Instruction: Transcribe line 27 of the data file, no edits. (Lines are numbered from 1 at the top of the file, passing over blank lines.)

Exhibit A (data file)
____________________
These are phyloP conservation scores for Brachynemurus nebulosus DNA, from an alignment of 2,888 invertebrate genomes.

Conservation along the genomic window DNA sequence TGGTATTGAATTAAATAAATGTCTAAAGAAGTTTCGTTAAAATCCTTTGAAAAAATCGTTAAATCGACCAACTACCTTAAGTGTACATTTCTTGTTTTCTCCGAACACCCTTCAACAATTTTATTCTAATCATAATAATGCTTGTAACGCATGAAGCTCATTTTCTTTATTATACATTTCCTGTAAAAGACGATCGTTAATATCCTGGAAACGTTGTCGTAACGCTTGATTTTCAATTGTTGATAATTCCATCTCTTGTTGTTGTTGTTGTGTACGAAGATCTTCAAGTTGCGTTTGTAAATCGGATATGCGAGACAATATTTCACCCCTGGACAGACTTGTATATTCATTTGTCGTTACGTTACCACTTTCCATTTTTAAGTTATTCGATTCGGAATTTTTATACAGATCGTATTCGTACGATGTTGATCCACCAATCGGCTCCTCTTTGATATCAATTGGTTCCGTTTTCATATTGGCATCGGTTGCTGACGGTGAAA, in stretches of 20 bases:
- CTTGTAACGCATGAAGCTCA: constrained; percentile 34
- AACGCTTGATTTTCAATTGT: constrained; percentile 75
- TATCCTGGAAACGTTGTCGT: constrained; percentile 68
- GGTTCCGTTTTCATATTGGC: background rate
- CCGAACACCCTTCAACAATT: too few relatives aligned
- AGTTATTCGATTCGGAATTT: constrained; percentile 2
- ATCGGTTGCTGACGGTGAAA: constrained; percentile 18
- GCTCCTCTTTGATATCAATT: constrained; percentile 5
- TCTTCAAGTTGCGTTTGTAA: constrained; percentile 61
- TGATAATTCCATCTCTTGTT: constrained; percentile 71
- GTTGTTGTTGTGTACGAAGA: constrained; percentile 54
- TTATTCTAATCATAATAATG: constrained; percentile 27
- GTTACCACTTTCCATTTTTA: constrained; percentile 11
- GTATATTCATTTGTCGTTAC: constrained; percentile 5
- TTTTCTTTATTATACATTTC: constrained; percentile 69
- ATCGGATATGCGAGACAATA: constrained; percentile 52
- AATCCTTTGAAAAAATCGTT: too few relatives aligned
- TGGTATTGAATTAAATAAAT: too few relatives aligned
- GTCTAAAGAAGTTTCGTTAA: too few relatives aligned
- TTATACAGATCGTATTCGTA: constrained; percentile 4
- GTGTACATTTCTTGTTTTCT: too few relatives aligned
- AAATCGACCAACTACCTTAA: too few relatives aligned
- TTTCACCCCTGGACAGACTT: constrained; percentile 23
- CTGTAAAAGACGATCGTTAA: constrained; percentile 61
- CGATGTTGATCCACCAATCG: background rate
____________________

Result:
- CGATGTTGATCCACCAATCG: background rate